And you have to examine your goals very closely.

I have found that the Ashtanga practice taps in to my competitiveness and drive to progress. I want to be able to reach the full expression of every pose because I’m goal oriented. But that’s not why I do it. I do it because it opens my heart and allows me to be more compassionate and loving.

I am committed to optimizing health, not performance. But taking it easy can be hard work too, sometimes.

OUR CONSCIOUS ‘WEB’ : ARE YOU LISTENING?

Over the course of the last several weeks we have looked at the benefits of the fascia system, and showcased a few of the meridian lines with relation to the practice of yoga and sport, but before we break the lines down further, lets take a moment to  bring the fascia system into consciousness and reconnect with the bigger picture.

Yoga and sport are not just about muscles and contractions – it’s about whole body communication and connection to the self. It’s about a whole series of systems working together as a unified symbiosis of pure movement.

We have discussed that this body wide net is one of the body’s most significant communicators in providing us with feedback and messages as a response mechanism to what is going on in our body. It is a conscious web, always present, communicating mechanical messages in and around the body, a synergistic dance of tension and compression,  force and stability.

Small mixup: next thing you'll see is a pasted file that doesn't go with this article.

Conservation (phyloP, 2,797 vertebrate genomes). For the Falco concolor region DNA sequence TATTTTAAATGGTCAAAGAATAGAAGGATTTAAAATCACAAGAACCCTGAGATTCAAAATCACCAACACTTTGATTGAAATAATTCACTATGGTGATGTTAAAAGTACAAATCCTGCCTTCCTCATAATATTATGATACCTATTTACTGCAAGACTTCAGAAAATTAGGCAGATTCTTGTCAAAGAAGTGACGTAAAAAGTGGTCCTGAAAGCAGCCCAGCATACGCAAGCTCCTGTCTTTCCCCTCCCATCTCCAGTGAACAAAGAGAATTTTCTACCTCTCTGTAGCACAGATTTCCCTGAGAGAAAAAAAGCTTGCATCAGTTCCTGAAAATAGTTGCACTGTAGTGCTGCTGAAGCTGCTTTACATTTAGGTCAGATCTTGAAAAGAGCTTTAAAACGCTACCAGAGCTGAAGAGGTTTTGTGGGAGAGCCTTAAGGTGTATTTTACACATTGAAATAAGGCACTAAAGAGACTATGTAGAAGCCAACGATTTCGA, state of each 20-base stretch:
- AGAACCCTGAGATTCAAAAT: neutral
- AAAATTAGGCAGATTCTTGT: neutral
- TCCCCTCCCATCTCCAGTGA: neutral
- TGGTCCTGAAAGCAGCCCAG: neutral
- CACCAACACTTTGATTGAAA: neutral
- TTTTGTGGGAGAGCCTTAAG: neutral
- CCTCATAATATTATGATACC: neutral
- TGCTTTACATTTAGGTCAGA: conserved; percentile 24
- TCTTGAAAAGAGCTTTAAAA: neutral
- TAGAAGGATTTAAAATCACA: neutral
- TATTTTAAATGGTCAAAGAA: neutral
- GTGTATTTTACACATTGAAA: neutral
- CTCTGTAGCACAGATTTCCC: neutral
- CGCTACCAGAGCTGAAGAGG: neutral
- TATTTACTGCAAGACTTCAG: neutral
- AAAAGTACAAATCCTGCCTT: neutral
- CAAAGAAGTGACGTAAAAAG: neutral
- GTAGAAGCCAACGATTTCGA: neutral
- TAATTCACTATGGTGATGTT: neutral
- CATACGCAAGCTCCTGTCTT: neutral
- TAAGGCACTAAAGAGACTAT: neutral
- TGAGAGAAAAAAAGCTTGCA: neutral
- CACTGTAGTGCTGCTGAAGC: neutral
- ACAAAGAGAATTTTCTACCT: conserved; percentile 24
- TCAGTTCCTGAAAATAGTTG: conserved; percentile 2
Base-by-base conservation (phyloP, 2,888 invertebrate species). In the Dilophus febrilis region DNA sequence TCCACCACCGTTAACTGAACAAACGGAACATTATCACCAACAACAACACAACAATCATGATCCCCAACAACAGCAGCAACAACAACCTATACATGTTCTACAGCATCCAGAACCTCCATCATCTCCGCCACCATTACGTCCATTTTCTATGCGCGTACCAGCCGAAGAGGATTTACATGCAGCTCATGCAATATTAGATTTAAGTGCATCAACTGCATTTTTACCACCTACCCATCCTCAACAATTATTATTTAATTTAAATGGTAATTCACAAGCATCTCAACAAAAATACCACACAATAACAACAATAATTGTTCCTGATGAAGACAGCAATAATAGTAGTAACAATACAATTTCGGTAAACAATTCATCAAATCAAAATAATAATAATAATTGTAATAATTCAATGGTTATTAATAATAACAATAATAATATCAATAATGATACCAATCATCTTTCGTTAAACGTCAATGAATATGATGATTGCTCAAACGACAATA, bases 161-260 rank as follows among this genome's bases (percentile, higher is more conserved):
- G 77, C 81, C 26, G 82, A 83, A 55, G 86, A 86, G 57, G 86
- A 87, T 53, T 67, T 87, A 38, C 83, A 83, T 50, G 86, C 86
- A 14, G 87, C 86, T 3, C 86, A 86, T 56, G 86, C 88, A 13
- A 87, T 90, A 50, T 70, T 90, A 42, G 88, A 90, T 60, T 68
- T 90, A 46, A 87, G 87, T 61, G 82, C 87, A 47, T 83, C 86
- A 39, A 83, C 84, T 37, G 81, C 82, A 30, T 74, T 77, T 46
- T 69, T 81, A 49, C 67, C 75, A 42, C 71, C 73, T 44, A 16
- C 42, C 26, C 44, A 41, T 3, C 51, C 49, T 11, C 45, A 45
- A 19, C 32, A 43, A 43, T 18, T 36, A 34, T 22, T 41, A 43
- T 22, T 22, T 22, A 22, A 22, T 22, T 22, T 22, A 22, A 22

The question is…are you listening?

These whole body linkages, not only shed light on how the body responds to pain, discomfort, energy levels etc, –  but there is a much larger connection between the fascia, the body and the mind; which is much more powerful.

Yoga engages the body and mind in a way that has therapeutic benefits and acts as a gateway to “re-form” ones self, our purpose and acts to discipline the mind through working with the body. Our attitude, energy and behaviors play a significant role in how our fascia responds; thus a conscious, all encompassing sensory experience.